Retro-Tech Planning with the Newton
I have a little confession to make. Now, most people that know me well have no doubt that I'm a gadget freak and a tinkerer, although I do try at every moment to curb those tendencies. For example, after all those years of using several generations of Palms, I gave them up to use a paper planner, and have been quite happy about that decision. To this day, I refuse to carry a cell phone unless I'm travelling in the middle of nowhere or have to be on call for an urgent project. I eschew a workshop of testosterone-fueled power tools if I can use my Leatherman instead. And, although I've read a few shelves' worth of books about automotive mechanics, I resist the urge to prop open the hood, lest something explodes or some sharp bits leave me digitally impaired. I know my weaknesses and limitations.
But I've harboured an urge for twelve years that's never been satisfied. Every now and then, a product comes along that changes the face of the computing industry, like the Altair or the Apple II, and my coming-of-age as an IT professional was marked --from afar-- by the emergence of another one. It was a brick-shaped thing, barely able to fit into a trenchcoat pocket, and which emitted a gorgeous green glow. It was a thing initially of ridicule, but that quickly set a precedent for portable computing before being unceremoniously axed by Steve Jobs upon his return to Apple, leaving legions of fans supporting the device for a decade after its last production run. I'm speaking, of course, about the Apple MessagePad, also known as the Newton.
A month or so, a friend of mine was rummaging through the tech graveyard of his company when he found a two lonely but unblemished 2100s (the last, and most powerful of the Newtons) buried in a pile of PCMCIA cards and serial cables. Of course, he kept one for himself, but --knowing my long-standing desire-- the other made its way to me in short order. (The anticipation was incredible... I peered into my mailbox as frequently as a child peering into an oven of chocolate chip cookies.) Soon, my beloved green brick had arrived, and within an hour I understood why so many people have been petitioning Apple for a Newton II since 1998.
While the Newton is often called the first true PDA, it's arguably also the first tablet computer. It's about the size of a mid-sized paperback book, and 22 oz in heft. The fact that it was made in 1997 belies the astounding fact that many of its capabilities are still considered current today. I can attest that its handwriting recognition (yes, with real cursive script) is unparalleled among all the other devices I've tried, and it has two PCMCIA card slots that can accommodate and use memory cards, fax modems, network cards, wireless network cards, and even Bluetooth. I'm constantly amazed by the way it functions -- completely unlike most computers and PDAs I've owned, but far more intelligently. A keyboard attachment allows fairly advanced word processing, a typical battery charge lasts from 12 to 25 hours, and the slew of software available (including new titles on a semi-regular basis) is mostly free from sites such as the United Network of Newton Archives. Meanwhile, the NewtonTalk mailing list is one of the most active lists I've joined in recent years.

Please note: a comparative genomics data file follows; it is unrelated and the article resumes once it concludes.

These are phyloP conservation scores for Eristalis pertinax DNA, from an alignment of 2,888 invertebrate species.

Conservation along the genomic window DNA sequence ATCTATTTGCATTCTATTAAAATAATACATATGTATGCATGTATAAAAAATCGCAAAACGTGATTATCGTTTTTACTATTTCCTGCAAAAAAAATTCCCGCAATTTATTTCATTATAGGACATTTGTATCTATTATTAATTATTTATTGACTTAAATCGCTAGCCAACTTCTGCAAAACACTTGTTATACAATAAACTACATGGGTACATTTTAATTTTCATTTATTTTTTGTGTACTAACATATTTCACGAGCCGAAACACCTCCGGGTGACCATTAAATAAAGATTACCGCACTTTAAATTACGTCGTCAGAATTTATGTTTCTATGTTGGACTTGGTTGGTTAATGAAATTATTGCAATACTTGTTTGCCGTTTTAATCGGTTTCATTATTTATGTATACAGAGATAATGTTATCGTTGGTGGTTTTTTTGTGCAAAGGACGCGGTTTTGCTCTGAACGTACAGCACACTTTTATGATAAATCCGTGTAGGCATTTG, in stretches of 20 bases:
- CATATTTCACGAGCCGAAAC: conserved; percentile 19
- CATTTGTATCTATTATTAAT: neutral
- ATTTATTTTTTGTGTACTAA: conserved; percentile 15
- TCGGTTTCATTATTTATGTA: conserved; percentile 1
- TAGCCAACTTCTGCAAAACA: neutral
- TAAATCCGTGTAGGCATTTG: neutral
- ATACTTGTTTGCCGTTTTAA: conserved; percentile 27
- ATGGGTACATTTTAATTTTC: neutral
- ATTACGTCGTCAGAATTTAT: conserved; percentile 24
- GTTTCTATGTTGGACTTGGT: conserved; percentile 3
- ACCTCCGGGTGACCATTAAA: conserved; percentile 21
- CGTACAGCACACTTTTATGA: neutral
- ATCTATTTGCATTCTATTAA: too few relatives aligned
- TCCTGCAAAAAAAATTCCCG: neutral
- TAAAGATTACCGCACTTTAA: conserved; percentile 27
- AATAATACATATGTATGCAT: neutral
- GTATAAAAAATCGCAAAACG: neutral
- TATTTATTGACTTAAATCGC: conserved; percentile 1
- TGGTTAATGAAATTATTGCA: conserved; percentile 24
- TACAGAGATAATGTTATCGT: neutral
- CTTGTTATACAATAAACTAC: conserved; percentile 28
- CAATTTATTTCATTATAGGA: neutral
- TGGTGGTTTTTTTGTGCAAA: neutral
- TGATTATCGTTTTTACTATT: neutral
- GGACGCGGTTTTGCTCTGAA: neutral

So why am I writing about the Newton here? Well, the Newton is essentially a digital equivalent of my paper-based planner. Unlike my tiny Palm Tungsten E, it is large enough to write comfortable, and has few frills to distract me from my day-to-day usage. In fact, it's rather Zen-like in a way, affording me a focus that allows me to concentrate on my words, my lists, and even my sketches in a holistic fashion, wherein all are joined, and nothing external exerts an undue pressure upon my thoughts.
I've only just begun to explore what the Newt has to offer, but have fallen effortlessly into the way that notes flow easily, that hierarchical lists (even checkboxed products and tasks) are constructed without impediment, that the built-in microphone catches scattered verbal thoughts, and that sketches mix with text mix with drawings mix with inked jottings. The address book and calendar/to-do lists are more than adequate, providing the basics without the clutter that comes from too many options. And the Assistant that correctly interprets "Remind me to take out the garbage" or "Lunch with Mary at the club" allows me to manage my time and tasks no matter where I am in any program.
I've managed to scrounge up elsewhere some cables to sync the Newt with my MacBook Pro, a wireless network card to browse the web and collect news, and a keyboard to write with, and while I do look forward to those packages in the mail, in the meantime I've begun to truly enjoy this antiquated but far-from-obsolete bit of tech history. So, was it worth the twelve-year wait? An unqualified yes. While it'll never replace my paper planner, it'll be an integral part of my work life for the foreseeable future.